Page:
Thursday, April 25, 2013

Q&A - John Arnold of Scumliner Media

There are a lot of people that I respect and keep an eye on in the fly fishing industry and John Arnold, a.k.a. "scumliner", is near the top of the list.  Besides being one part of the equation in the success of Headhunters Fly Shop in Craig, Montana, John dabbles heavily in film and still photography and if you follow the content flow on the fly shop blog and social media pages it leaves you scratching your head on how he finds time for it all.  I also like that John describes himself as a "hack" which is a good indication that he doesn't take himself to seriously...even at times when he should.

With the debut of "Tailout" at the Orvis Down The Hatch Film Festival I figured that it would be a good time to send John a short Q&A on his longest project to date, where his interest in film began, and what's next. 

What got you interested in doing fly fishing film work and where has the process taken you? 

Several years ago, we identified the future importance of video as web content. We decided that we needed to produce some video content for use on our blog. My partner Mark Raisler was already a competent and involved still photographer, so I decided to tackle the video. Coming from a point and shoot background, it has been quite a learning experience. The jump from "press and record" camcorder shooting to using fully manual with DSLR gear was a crash course that forced me to go back and learn as much as possible about still photography as well as video techniques, codecs, audio, etc. 

When I started shooting, it was simply for web content and I had no dreams of ever shooting anything longer than a couple of minutes. Like fly fishing, you grow with experience and soon have higher ambitions. While I've improved, I still consider my self a hack and have never referred to myself as a videographer. 

As part owner of Headhunters Fly Shop in Craig, Montana, how do you balance and plan film projects while keeping an eye on everything going on at a very busy shop and maintaining good husband status with your wife?  

It's tough, but we have a great staff that can handle everything without Mark and I. I trust them and am not really worried when I'm not around. "Tailout" involved a lot of short trips and kept me away from work and my family for much of the summer. My wife Julie has worked in the fly fishing industry almost as long as I have, and has spent years chasing Steelhead around western North America with me. She really understands why I would want to turn that into a video project. She also believed me when I told her "Tailout" would certainly make us wealthy.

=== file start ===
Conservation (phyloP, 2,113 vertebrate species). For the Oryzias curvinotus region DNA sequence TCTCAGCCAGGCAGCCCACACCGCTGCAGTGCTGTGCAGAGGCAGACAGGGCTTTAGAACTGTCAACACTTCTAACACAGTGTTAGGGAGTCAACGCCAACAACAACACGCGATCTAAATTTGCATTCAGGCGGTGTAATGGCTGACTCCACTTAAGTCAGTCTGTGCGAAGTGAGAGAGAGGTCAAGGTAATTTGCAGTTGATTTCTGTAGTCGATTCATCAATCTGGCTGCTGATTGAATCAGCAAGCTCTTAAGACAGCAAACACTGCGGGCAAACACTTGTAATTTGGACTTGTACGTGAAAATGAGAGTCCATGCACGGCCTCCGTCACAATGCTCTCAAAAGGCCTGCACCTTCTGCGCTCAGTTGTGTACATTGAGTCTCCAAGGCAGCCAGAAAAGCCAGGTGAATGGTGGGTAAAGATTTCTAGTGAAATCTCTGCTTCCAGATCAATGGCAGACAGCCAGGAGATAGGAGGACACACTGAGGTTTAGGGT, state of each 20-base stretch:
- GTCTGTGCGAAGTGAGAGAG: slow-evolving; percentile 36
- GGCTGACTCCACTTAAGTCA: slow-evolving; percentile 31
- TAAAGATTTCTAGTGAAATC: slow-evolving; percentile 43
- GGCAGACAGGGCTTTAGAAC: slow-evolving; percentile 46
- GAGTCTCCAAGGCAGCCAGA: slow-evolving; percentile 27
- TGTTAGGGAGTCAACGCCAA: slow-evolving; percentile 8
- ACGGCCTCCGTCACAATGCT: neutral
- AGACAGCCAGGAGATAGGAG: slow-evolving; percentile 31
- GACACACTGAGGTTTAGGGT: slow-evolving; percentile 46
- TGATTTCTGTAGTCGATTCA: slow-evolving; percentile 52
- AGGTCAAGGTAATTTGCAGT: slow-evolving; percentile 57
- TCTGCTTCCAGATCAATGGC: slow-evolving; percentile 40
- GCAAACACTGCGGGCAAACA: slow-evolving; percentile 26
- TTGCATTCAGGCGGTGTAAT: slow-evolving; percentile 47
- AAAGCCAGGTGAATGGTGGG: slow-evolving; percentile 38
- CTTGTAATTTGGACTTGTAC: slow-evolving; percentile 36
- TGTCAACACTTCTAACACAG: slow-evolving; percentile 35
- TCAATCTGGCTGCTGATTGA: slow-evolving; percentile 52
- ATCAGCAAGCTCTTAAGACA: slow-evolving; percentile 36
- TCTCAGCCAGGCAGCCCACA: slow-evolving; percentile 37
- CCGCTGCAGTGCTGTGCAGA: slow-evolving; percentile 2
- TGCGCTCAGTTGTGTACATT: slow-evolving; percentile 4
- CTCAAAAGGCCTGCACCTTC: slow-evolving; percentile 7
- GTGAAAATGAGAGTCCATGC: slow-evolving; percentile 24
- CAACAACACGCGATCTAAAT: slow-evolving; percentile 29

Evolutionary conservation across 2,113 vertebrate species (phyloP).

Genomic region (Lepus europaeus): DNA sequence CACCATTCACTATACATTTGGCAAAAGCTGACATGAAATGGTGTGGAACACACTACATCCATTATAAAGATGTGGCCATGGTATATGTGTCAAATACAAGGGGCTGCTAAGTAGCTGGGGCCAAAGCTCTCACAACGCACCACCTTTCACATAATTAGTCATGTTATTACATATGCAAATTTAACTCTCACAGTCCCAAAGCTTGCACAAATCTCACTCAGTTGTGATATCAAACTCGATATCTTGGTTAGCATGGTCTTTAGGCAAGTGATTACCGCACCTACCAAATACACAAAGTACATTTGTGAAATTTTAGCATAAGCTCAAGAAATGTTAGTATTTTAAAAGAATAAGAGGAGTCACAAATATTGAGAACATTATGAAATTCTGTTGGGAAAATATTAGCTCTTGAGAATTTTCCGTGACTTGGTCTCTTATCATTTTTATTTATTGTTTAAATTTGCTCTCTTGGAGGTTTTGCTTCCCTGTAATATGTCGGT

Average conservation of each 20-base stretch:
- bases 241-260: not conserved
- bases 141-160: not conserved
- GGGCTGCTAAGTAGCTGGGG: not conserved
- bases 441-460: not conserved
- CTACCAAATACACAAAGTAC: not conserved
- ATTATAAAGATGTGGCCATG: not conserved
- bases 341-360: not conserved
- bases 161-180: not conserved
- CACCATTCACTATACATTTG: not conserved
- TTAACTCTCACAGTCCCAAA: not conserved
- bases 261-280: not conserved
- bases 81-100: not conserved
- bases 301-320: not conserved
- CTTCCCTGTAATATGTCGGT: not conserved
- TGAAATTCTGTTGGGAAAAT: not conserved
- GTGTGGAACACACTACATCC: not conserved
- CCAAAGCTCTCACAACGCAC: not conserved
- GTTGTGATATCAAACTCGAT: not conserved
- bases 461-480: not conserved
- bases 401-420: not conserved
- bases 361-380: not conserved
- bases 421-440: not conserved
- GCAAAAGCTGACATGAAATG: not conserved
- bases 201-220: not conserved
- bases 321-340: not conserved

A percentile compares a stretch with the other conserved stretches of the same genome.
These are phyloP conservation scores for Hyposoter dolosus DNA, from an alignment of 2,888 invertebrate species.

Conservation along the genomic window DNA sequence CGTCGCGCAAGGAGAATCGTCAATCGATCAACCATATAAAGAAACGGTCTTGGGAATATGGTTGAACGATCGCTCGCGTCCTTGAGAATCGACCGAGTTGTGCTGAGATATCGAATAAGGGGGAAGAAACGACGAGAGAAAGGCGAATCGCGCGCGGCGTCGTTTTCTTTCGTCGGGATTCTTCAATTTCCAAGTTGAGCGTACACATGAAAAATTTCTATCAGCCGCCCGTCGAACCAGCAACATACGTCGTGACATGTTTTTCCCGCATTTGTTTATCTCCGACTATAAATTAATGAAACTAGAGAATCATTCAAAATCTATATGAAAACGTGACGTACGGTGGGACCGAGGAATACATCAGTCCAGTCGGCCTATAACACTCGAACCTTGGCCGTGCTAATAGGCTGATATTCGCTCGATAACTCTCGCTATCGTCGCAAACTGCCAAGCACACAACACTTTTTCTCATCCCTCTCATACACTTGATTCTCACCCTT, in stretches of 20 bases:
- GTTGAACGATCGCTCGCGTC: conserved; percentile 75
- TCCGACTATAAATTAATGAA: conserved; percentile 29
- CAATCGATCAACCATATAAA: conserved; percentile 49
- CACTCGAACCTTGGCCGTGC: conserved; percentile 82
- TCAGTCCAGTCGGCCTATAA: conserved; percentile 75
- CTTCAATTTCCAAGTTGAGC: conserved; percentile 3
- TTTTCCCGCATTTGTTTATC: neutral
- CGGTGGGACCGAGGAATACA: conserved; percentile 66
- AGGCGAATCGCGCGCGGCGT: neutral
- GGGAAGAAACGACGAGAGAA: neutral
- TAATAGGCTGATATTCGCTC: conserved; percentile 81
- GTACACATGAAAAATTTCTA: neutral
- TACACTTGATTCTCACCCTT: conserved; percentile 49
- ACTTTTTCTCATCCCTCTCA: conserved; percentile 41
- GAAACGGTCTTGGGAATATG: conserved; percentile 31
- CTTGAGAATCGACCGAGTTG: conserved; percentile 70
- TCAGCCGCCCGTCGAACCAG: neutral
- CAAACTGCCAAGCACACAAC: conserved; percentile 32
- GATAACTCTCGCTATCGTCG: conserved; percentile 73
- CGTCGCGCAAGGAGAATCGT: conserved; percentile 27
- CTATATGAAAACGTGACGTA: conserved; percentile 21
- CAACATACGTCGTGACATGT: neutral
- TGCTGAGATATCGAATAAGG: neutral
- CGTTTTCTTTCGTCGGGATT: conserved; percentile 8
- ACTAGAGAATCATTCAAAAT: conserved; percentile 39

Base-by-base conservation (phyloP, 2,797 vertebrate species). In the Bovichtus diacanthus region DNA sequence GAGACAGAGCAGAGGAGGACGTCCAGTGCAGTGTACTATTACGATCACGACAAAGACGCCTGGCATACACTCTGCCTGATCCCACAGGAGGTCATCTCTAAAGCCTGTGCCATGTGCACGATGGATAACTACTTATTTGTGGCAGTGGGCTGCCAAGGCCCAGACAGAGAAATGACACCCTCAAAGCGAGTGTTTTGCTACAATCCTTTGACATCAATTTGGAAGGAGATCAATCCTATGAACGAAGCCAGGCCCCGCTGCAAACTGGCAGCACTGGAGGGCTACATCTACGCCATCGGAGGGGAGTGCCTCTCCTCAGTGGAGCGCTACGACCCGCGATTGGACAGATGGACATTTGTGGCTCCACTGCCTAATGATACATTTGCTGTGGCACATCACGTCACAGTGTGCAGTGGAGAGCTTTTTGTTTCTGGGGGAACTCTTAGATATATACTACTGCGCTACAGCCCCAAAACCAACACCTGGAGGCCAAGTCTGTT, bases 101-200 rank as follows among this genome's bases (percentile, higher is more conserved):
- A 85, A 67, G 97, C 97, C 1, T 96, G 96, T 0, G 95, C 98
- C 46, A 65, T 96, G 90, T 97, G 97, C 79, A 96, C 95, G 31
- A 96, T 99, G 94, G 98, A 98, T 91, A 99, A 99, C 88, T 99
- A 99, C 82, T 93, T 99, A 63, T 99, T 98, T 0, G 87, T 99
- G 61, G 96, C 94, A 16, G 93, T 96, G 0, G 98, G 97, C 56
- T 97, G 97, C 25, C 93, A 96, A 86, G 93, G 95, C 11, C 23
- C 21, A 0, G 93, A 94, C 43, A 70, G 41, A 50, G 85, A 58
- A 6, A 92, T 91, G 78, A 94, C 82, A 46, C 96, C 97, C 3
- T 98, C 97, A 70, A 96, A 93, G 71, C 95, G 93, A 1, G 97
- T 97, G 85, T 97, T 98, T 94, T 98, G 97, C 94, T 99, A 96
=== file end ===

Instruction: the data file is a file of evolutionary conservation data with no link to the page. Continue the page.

What camera equipment are you using and then what programs are you using for editing and post production of your films?

For the past couple of years I have been shooting on a Panasonic GH2, though I just switched to the new GH3. I really like the quality of video these cameras produce, though I think the lens is just as important as the camera. I edit in Final Cut, though I am experimenting with some other software right now.

Where did the idea come from for "Tailout" and where did this film take you as far as locations, people that you fished with, and how did it become part of the Orvis "Down The Hatch" Fly Fishing & Film Festival last weekend?

Simon Perkins called me last year, asked if I would like to be involved in the Orvis Video Initiative, and if so, what would the subject matter be. I've done a lot of fly fishing in a lot of places, but I've spent much of my adult life chasing summer Steelhead all over WA, ID, OR, and BC, and in some very unusual places (winter Steelheading is an entirely different pursuit in my opinion). I really wanted to try and put a few of these places on film, but more importantly, I wanted to feature a variety of anglers. Most fly fishing cinema features guides - which makes sense - but I really feel that the culture of Steelhead fly fishing is built around a more average person. I wanted to get a wide variety of anglers, experience and backgrounds. They all have one thing in common. They love to fly fishing for summer Steelhead. 

As far as locations, I have to give credit to Simon and the team at Orvis. They didn't want me to say where I was filming, and I didn't want to. Some of the locations are obvious, and some see a handful of angers per year.

What's the next up to be burnt into a scumliner film?  More steelhead?  A salt feature?  Maybe a "Squeeky Oar Lock Does The Mo" bloopers video?

Time for me to get back to the Missouri River and Montana. You'll definitely see a lot of Squeeky and the rest of our staff this year. I may be shooting some other locations around the state. A Squeeky Bloopers short has been discussed, but it's pretty difficult to differentiate between the bloopers and the real thing. Kinda like Bill Dance, but with hair.

Thanks again to John for taking some time to knock out this interview and sending along the images in this post as well.

To see more of John's video work please check out the scumliner media Vimeo page.

Follow along on the Headhutners Fly Shop Blog for your daily Missouri River fix as well.

No comments: